I assumed that as on the us mexico border the device

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normal to thermal energy to green night-vision. I assumed that, as on the U.S.-Mexico border, the device retained my picture and added it to a remote database. Another company, called ISPRA, displayed a multi- barreled—crowd-control—weapon called Thunderstorm that could also be mounted to any of the many armored vehicles on display and launch tear gas, stun grenades, and smoke, either separately or at the same time. Preparing, I assumed, like many in surrounding booths, for the inevitable resistance of the displaced to Koleskinova’s “three Gs.” And as Koleskinova spoke, when someone opened the door, the noise of this bustling marketplace was so deafening that I had to strain to hear her. I have been to many homeland security trade expos over the years, but never have I been to one with such energy, so much raw excitement. As global warming accelerates, there is a fortune to be made. “WHICH OTHER MEANS DO YOU HAVE TO SOLVE YOUR BORDER ISSUES?” British Rear Admiral Chris Parry summed up the international security consensus regarding climate refugees in perhaps the most vivid terms. The future climate migrations would be like the “Goths and the Vandals,” 1 the barbarian invaders who brought down the Roman Empire in the 5th century. Large immigrant populations, he said, would have little regard for their host countries and begin a sort of “reverse colonisation,” 2 a term similar to the reconquista used by members of border militia groups in the United States who fear that Mexico will take its territory back (the United States took over nearly half of Mexico after the Mexican-American war in the mid 19th century). Because of this, Parry laid out a prescient prediction (now backed by the dystopic 74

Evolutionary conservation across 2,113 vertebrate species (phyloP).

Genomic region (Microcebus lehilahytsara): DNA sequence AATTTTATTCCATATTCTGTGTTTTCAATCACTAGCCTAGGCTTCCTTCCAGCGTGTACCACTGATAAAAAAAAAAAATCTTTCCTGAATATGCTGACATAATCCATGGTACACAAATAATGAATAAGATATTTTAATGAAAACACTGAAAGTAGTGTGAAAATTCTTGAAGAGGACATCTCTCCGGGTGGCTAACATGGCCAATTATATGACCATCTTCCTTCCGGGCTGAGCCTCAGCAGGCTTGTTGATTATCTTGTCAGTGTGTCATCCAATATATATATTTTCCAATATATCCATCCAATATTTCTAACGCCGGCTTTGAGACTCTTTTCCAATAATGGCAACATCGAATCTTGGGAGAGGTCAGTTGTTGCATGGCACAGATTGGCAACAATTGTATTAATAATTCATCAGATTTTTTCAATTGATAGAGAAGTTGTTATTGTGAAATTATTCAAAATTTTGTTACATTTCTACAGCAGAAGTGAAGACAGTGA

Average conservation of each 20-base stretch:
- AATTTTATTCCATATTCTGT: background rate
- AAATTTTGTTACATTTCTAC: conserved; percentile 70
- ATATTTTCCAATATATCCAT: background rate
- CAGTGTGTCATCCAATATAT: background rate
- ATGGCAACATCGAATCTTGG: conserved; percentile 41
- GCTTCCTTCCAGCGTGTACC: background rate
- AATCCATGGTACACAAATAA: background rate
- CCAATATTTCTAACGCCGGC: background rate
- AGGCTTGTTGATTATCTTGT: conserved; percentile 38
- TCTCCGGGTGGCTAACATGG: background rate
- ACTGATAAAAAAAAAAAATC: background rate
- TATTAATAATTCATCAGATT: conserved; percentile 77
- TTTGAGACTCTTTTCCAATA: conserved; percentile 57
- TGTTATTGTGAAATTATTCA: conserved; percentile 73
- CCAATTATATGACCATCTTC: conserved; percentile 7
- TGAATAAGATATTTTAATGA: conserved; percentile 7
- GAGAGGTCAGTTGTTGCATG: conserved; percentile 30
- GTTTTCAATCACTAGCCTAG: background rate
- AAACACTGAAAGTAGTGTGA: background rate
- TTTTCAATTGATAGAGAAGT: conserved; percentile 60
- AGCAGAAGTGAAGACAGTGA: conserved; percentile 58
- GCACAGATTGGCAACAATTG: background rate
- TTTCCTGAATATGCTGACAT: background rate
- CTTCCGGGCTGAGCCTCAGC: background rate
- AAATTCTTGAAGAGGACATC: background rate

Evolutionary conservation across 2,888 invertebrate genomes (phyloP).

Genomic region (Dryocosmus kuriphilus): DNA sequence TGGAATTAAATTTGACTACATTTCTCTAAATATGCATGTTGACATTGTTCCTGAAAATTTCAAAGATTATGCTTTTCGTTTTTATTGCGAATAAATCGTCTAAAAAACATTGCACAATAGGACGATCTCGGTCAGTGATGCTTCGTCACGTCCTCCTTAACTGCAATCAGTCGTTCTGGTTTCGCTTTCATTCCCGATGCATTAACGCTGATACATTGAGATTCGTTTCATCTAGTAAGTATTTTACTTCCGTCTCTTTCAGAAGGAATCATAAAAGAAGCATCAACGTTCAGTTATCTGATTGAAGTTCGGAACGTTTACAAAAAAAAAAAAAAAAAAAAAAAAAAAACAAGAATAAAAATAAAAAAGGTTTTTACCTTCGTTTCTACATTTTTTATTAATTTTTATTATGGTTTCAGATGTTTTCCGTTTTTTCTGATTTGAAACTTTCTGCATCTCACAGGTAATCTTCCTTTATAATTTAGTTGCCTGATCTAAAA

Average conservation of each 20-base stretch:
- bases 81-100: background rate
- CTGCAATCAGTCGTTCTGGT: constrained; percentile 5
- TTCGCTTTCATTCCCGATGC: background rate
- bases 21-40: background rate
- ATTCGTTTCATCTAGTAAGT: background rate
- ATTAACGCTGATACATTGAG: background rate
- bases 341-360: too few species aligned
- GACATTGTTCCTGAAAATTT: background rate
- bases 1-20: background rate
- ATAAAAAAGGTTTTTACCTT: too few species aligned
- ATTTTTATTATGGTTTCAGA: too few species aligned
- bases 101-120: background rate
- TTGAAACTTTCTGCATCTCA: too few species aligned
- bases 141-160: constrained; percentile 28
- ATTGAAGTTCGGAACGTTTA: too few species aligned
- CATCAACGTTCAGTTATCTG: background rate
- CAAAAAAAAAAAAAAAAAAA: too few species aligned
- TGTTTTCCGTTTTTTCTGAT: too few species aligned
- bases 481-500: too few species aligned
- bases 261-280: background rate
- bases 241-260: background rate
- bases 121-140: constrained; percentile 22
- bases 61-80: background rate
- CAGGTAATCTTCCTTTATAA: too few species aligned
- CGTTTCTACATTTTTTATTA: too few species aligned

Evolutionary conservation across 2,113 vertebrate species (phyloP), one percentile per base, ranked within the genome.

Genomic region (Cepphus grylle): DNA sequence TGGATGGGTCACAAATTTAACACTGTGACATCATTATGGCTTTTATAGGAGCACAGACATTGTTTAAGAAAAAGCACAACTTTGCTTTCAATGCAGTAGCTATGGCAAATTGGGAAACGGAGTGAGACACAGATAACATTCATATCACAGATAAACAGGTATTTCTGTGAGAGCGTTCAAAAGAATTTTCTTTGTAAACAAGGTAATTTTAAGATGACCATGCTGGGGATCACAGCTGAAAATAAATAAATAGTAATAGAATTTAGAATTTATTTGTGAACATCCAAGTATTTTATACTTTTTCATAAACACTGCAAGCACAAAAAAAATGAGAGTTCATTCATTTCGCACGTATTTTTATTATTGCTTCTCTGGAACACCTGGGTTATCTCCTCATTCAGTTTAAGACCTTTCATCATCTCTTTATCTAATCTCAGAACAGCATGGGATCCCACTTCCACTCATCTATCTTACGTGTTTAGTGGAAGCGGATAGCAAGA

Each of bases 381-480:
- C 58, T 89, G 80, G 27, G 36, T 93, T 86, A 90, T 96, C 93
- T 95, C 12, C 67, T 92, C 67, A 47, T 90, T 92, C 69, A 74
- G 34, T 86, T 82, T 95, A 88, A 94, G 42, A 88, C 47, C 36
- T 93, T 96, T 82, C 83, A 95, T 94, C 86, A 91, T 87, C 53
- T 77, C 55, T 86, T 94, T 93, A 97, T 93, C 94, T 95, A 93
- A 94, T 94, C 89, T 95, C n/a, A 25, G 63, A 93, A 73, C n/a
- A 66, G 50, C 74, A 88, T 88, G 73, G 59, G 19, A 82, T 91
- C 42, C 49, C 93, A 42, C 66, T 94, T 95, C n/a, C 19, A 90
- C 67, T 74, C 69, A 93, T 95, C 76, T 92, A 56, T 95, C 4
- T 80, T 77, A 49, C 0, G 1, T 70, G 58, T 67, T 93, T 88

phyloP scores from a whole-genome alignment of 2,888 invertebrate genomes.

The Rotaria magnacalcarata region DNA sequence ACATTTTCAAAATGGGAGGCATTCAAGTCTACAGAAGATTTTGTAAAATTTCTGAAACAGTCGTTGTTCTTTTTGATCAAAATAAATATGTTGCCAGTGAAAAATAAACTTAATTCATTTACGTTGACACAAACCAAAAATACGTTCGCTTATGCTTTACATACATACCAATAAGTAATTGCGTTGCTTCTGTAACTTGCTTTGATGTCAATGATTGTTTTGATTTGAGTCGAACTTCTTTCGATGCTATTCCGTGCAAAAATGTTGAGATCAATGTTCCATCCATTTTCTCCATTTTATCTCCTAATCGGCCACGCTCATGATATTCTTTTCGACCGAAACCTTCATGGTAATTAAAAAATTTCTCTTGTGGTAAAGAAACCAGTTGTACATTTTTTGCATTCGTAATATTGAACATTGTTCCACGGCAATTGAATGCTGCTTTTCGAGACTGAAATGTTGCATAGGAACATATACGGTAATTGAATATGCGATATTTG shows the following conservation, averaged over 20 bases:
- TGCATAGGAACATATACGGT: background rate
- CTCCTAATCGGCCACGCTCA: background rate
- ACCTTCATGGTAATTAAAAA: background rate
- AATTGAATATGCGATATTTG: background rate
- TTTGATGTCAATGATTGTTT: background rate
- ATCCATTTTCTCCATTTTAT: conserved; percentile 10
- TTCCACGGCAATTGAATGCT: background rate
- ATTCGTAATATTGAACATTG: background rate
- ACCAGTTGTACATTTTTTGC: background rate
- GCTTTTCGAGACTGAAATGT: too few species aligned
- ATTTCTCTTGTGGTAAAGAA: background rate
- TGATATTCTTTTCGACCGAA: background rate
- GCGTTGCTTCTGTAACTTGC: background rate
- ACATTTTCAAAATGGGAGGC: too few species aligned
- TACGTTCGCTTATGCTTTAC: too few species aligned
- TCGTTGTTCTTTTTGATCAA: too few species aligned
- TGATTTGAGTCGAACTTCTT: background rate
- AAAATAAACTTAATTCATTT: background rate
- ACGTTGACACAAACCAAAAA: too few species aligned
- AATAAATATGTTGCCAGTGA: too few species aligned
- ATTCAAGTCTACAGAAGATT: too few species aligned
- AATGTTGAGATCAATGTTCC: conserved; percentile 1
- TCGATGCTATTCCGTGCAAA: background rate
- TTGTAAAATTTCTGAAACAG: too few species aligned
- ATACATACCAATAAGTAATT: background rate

Milipol floor): the increasing shift to robots, drones, nanotechnology, lasers, microwave weapons, space-based systems, and “customized” nuclear bombs. 3 These are the guards, gates, and guns necessary to protect the centers of political, economic, and social power that will really be under attack by the coming climate-induced “barbarian” hordes. In her book A Paradise Built in Hell , Rebecca Solnit examined militarized responses to natural disasters, ranging from the 1906 earthquake in San Francisco to Hurricane Katrina in New Orleans in 2005. Following an essay in Social Forces by Lee Clarke and Caron Chess in 2008, Solnit and many other scholars called these sorts of heavy-handed responses “elite panic.” 4 Solnit wrote, “Elites and authorities often fear the changes of disaster or anticipate that change means chaos and destruction or at least the undermining of the foundations of their power.” 5 The findings that Solnit’s work underscored would not be popular or profitable for the vendors on the Milipol floor: disaster sociologists’ studies demonstrate not only that panic in the face of disaster “is rare,” but that people in such situations are more inclined to engage in acts of mutual assistance, community solidarity, and altruism.

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